The practice of buying initial public offerings at the offering price and then...
To buy and sell an equity within a short period of time to take profits is called flipping. Some investors buy IPO shares near the offering price and immediately sell their stake as the price jumps in the aftermarket. The practice of flipping may be discouraged by the underwriters though penalties and waiting periods.
Selling a new eTopps card on eBay shortly after it has been allocated.
The practice of buying and selling a security quickly in order to turn a profit. An example is an investor who purchases a stock at an initial public offering and then resells it almost immediately in the aftermarket or secondary market. Some securities are underwritten with penalties to discourage flipping.
Selling shares quickly for a big profit, usually within a 24-hour period after the start of trading in the IPO. This technique only works effectively during a speculative bull market in which demand far outstrips supply. The amount of flipping that occurs can be estimated by comparing the total turnover for a hot IPO offering with the actual number of shares issued. For instance, if total number of shares issued is 4 million, then any amount of trading volume above this figure is a strong indication of flipping.
FLIPPING occurs when an investor buys an INITIAL PUBLIC OFFERING(IPO) at the OFFERING PRICE and quickly sells it once the IPO starts trading on the open market. LEAD UNDERWRITERS are allowed to impose a PENALTY BID on BROKERS to discourage FLIPPING.
the act of selling shares immediately after an initial public offering. Investment banks that underwrite new stock issues attempt to allocate shares to new investors that indicate they will retain the shares for several months. Often management and venture investors are prohibited from selling IPO shares until a "lock-up period" (usually 6 to 12 months) has expired.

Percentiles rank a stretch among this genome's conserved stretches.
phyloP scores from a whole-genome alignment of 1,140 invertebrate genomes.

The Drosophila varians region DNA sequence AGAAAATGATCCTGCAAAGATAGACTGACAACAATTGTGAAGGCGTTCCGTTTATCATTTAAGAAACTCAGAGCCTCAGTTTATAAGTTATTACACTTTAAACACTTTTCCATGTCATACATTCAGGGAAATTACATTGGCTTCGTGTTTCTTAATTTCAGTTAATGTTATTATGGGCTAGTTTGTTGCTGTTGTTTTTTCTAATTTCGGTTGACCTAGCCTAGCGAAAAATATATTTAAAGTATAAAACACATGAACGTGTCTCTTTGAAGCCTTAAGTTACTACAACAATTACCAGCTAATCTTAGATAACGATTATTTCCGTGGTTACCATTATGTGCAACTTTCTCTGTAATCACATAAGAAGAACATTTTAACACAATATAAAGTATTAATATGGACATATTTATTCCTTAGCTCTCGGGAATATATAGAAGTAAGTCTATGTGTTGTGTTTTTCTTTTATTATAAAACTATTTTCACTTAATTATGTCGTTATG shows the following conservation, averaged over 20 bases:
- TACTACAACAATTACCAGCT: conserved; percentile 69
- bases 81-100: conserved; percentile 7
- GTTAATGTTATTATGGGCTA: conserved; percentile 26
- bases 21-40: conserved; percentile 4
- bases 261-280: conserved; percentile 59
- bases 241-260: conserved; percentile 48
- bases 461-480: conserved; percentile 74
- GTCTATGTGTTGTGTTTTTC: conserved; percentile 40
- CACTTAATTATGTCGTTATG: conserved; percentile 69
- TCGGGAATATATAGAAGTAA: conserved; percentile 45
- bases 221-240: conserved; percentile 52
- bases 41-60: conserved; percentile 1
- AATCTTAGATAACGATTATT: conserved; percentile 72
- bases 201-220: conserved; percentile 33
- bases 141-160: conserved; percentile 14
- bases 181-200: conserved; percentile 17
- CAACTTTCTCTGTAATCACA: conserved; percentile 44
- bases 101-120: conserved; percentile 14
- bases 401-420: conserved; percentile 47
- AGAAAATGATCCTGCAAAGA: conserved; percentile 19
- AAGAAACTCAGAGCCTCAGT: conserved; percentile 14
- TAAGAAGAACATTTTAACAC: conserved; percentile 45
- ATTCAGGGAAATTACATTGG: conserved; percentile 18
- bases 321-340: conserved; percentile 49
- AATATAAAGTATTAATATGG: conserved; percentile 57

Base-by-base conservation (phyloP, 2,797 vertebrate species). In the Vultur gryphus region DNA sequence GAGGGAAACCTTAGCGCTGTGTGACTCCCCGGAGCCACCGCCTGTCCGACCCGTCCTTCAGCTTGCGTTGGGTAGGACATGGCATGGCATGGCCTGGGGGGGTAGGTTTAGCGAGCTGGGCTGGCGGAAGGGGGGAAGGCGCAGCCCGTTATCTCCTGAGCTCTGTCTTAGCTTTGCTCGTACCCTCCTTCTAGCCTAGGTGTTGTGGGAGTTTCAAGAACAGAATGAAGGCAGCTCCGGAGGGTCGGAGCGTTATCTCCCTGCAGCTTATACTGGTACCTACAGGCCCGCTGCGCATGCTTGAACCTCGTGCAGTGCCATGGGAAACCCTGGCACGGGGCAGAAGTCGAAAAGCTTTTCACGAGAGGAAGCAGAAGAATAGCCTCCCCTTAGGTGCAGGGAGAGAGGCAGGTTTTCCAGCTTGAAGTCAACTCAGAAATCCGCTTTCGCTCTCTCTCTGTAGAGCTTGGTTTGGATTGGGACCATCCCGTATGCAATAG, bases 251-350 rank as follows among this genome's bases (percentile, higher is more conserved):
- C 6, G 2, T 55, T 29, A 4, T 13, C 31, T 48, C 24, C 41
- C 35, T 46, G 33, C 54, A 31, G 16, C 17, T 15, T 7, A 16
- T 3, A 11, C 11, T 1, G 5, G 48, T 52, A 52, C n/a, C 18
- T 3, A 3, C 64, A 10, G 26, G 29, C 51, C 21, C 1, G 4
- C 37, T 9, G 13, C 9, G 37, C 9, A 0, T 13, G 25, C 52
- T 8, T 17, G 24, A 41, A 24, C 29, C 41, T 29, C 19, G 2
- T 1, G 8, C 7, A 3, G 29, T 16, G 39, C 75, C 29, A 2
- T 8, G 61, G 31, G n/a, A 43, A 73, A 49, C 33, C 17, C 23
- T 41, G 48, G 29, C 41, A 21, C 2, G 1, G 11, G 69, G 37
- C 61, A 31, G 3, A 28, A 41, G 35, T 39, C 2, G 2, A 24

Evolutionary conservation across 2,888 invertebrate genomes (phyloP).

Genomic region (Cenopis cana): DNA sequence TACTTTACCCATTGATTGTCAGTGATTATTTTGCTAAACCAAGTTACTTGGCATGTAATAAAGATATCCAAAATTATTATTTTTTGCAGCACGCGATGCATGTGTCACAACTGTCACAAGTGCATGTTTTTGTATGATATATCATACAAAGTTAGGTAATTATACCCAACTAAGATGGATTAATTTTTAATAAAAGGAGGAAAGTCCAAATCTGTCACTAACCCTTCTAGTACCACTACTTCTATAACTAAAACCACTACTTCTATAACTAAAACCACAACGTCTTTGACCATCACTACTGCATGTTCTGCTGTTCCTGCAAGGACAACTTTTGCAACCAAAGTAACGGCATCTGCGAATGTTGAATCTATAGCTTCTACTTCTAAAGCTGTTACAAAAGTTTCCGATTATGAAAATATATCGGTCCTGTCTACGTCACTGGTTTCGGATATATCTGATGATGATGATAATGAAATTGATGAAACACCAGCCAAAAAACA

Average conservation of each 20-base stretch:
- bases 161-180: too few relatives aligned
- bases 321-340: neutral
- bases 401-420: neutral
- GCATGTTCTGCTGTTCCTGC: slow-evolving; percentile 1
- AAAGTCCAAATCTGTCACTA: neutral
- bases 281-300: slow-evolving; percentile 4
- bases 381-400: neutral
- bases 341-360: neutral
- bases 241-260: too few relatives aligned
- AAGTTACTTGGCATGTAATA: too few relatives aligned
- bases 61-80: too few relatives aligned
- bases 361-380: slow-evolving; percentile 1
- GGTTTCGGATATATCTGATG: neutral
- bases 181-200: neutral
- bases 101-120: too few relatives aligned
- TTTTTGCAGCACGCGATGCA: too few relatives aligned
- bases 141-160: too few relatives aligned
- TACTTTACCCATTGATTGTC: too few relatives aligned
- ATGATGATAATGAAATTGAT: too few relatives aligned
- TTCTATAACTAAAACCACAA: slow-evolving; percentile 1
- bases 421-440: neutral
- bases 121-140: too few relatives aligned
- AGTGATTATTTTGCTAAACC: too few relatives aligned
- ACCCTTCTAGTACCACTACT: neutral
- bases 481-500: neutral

When an investor buys an IPO at the offering price and then sells the stock soon after it starts trading on the open market.
The turnover of property. An investor buys a property to immediately sell it for a profit.
The sale of a company shortly after its purchase.
Buying shares in an initial public offering (IPO), and then selling the shares immediately after the start of public trading to turn an immediate profit.
Flipping is practiced by market participants who try to get shares of stock at the IPO price and immediately sell the shares in the aftermarket. While many flippers are small players looking for a point or two of quick profit, large, well-known mutual funds also practice flipping. It is a controversial practice because the underwriters want to control the trading in the IPO immediately after it goes public and the company wants their shares placed with long-term investors. However, flipping also provides liquidity for additional purchases of stock. The underwriters try to discourage flipping by placing stock in the hands of long term investors, particularly ones that have promised aftermarket orders. Nevertheless, flippers who are identified by underwriters move on to flip again by setting up new firms. Brokerage firms try to curb flipping by individual investors by imposing waiting periods and fees on sellers and a penalty bid on the individual's broker. To the underwriters dismay, however, the largest institutional investors and mutual funds continue to flip with impunity because of their great size and influence.
This is the practice by institutional and retail investors of buying shares in an IPO and then selling them immediately in the aftermarket in the hope of earning a profit. Brokerage firms have tried to discourage this practice by imposing voluntary holding periods on accounts that have received an allocation. Brokerage firms want to encourage customers to hold the stock for some period after the IPO to encourage price stability. Brokerage firms have tried to enforce no flipping policies by limiting future access to IPOs and by placing a penalty bid on the broker of accounts who flip. These anti flipping policies have largely been ignored by institutional clients because of their market powers and have been enforced only against individual clients.
The act of buying shares in an IPO and selling them immediately for a profit. Brokerage firms underwriting new stock issues tend to discourage flipping, and will often try to allocate shares to investors who intend to hold on to the shares for some time. However, the temptation to flip a new issue once it has risen in price sharply is too irresistible for many investors who have been allocated shares in a hot issue.
Flipping is a term, used primarily in the United States, which refers to the practice of buying an asset and quickly reselling (flipping) it for profit.